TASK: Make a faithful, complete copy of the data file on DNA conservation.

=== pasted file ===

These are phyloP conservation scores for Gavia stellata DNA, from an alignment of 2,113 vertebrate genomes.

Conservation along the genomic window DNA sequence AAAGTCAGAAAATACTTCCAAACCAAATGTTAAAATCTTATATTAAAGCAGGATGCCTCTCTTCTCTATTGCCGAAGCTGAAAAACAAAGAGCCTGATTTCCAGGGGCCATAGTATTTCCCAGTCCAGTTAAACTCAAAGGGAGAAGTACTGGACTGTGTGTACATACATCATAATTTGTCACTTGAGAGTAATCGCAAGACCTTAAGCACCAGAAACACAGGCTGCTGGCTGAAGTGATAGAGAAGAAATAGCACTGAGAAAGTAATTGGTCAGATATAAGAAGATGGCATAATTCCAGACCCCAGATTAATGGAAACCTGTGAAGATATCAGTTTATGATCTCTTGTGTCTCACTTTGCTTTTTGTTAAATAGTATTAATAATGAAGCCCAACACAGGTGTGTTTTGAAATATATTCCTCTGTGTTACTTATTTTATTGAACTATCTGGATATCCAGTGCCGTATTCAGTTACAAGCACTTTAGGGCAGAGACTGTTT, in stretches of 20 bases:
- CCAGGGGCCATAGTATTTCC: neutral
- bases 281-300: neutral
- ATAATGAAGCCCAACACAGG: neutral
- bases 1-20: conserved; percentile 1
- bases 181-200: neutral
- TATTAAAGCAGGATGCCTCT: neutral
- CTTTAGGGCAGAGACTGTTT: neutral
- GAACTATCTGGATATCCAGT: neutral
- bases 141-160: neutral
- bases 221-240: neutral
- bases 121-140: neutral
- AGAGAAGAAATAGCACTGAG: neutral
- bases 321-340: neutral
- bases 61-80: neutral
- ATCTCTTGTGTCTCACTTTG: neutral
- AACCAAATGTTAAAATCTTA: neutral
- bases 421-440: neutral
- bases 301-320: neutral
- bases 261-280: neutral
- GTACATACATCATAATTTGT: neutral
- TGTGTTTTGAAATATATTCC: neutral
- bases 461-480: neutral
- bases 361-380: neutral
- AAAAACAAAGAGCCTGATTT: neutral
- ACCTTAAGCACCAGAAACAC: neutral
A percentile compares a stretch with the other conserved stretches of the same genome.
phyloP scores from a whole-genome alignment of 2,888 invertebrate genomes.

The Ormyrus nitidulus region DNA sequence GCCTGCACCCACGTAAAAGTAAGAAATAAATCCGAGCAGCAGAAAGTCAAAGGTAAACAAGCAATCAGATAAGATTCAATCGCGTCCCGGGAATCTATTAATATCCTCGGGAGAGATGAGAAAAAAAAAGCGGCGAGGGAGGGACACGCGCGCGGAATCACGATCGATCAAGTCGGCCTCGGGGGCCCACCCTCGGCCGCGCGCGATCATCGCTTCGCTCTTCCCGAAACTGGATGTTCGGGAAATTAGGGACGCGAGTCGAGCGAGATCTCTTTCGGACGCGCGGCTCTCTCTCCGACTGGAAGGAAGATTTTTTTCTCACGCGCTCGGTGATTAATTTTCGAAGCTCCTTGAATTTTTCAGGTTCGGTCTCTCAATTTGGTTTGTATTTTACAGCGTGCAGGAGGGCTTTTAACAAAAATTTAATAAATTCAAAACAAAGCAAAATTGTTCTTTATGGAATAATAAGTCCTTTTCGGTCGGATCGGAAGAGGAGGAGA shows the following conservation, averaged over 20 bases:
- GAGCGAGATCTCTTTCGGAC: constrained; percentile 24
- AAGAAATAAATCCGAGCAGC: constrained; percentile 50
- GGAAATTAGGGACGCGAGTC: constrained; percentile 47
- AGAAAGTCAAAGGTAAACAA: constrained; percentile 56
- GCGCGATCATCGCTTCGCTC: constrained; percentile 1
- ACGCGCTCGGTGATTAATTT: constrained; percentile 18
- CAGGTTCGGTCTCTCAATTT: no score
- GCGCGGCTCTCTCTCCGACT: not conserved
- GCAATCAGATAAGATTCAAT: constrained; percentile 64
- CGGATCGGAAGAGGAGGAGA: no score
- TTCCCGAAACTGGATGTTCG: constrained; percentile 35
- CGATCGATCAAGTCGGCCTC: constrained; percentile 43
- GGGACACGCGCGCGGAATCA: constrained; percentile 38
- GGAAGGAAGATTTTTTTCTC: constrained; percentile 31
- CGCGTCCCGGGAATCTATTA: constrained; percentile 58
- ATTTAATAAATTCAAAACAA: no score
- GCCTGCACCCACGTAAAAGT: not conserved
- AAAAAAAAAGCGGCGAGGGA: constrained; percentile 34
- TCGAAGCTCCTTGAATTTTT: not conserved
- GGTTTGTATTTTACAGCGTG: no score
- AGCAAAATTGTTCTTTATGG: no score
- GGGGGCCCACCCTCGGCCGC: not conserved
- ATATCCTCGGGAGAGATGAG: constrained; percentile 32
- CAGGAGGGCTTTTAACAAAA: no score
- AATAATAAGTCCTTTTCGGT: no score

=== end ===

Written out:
These are phyloP conservation scores for Gavia stellata DNA, from an alignment of 2,113 vertebrate genomes.

Conservation along the genomic window DNA sequence AAAGTCAGAAAATACTTCCAAACCAAATGTTAAAATCTTATATTAAAGCAGGATGCCTCTCTTCTCTATTGCCGAAGCTGAAAAACAAAGAGCCTGATTTCCAGGGGCCATAGTATTTCCCAGTCCAGTTAAACTCAAAGGGAGAAGTACTGGACTGTGTGTACATACATCATAATTTGTCACTTGAGAGTAATCGCAAGACCTTAAGCACCAGAAACACAGGCTGCTGGCTGAAGTGATAGAGAAGAAATAGCACTGAGAAAGTAATTGGTCAGATATAAGAAGATGGCATAATTCCAGACCCCAGATTAATGGAAACCTGTGAAGATATCAGTTTATGATCTCTTGTGTCTCACTTTGCTTTTTGTTAAATAGTATTAATAATGAAGCCCAACACAGGTGTGTTTTGAAATATATTCCTCTGTGTTACTTATTTTATTGAACTATCTGGATATCCAGTGCCGTATTCAGTTACAAGCACTTTAGGGCAGAGACTGTTT, in stretches of 20 bases:
- CCAGGGGCCATAGTATTTCC: neutral
- bases 281-300: neutral
- ATAATGAAGCCCAACACAGG: neutral
- bases 1-20: conserved; percentile 1
- bases 181-200: neutral
- TATTAAAGCAGGATGCCTCT: neutral
- CTTTAGGGCAGAGACTGTTT: neutral
- GAACTATCTGGATATCCAGT: neutral
- bases 141-160: neutral
- bases 221-240: neutral
- bases 121-140: neutral
- AGAGAAGAAATAGCACTGAG: neutral
- bases 321-340: neutral
- bases 61-80: neutral
- ATCTCTTGTGTCTCACTTTG: neutral
- AACCAAATGTTAAAATCTTA: neutral
- bases 421-440: neutral
- bases 301-320: neutral
- bases 261-280: neutral
- GTACATACATCATAATTTGT: neutral
- TGTGTTTTGAAATATATTCC: neutral
- bases 461-480: neutral
- bases 361-380: neutral
- AAAAACAAAGAGCCTGATTT: neutral
- ACCTTAAGCACCAGAAACAC: neutral
A percentile compares a stretch with the other conserved stretches of the same genome.
phyloP scores from a whole-genome alignment of 2,888 invertebrate genomes.

The Ormyrus nitidulus region DNA sequence GCCTGCACCCACGTAAAAGTAAGAAATAAATCCGAGCAGCAGAAAGTCAAAGGTAAACAAGCAATCAGATAAGATTCAATCGCGTCCCGGGAATCTATTAATATCCTCGGGAGAGATGAGAAAAAAAAAGCGGCGAGGGAGGGACACGCGCGCGGAATCACGATCGATCAAGTCGGCCTCGGGGGCCCACCCTCGGCCGCGCGCGATCATCGCTTCGCTCTTCCCGAAACTGGATGTTCGGGAAATTAGGGACGCGAGTCGAGCGAGATCTCTTTCGGACGCGCGGCTCTCTCTCCGACTGGAAGGAAGATTTTTTTCTCACGCGCTCGGTGATTAATTTTCGAAGCTCCTTGAATTTTTCAGGTTCGGTCTCTCAATTTGGTTTGTATTTTACAGCGTGCAGGAGGGCTTTTAACAAAAATTTAATAAATTCAAAACAAAGCAAAATTGTTCTTTATGGAATAATAAGTCCTTTTCGGTCGGATCGGAAGAGGAGGAGA shows the following conservation, averaged over 20 bases:
- GAGCGAGATCTCTTTCGGAC: constrained; percentile 24
- AAGAAATAAATCCGAGCAGC: constrained; percentile 50
- GGAAATTAGGGACGCGAGTC: constrained; percentile 47
- AGAAAGTCAAAGGTAAACAA: constrained; percentile 56
- GCGCGATCATCGCTTCGCTC: constrained; percentile 1
- ACGCGCTCGGTGATTAATTT: constrained; percentile 18
- CAGGTTCGGTCTCTCAATTT: no score
- GCGCGGCTCTCTCTCCGACT: not conserved
- GCAATCAGATAAGATTCAAT: constrained; percentile 64
- CGGATCGGAAGAGGAGGAGA: no score
- TTCCCGAAACTGGATGTTCG: constrained; percentile 35
- CGATCGATCAAGTCGGCCTC: constrained; percentile 43
- GGGACACGCGCGCGGAATCA: constrained; percentile 38
- GGAAGGAAGATTTTTTTCTC: constrained; percentile 31
- CGCGTCCCGGGAATCTATTA: constrained; percentile 58
- ATTTAATAAATTCAAAACAA: no score
- GCCTGCACCCACGTAAAAGT: not conserved
- AAAAAAAAAGCGGCGAGGGA: constrained; percentile 34
- TCGAAGCTCCTTGAATTTTT: not conserved
- GGTTTGTATTTTACAGCGTG: no score
- AGCAAAATTGTTCTTTATGG: no score
- GGGGGCCCACCCTCGGCCGC: not conserved
- ATATCCTCGGGAGAGATGAG: constrained; percentile 32
- CAGGAGGGCTTTTAACAAAA: no score
- AATAATAAGTCCTTTTCGGT: no score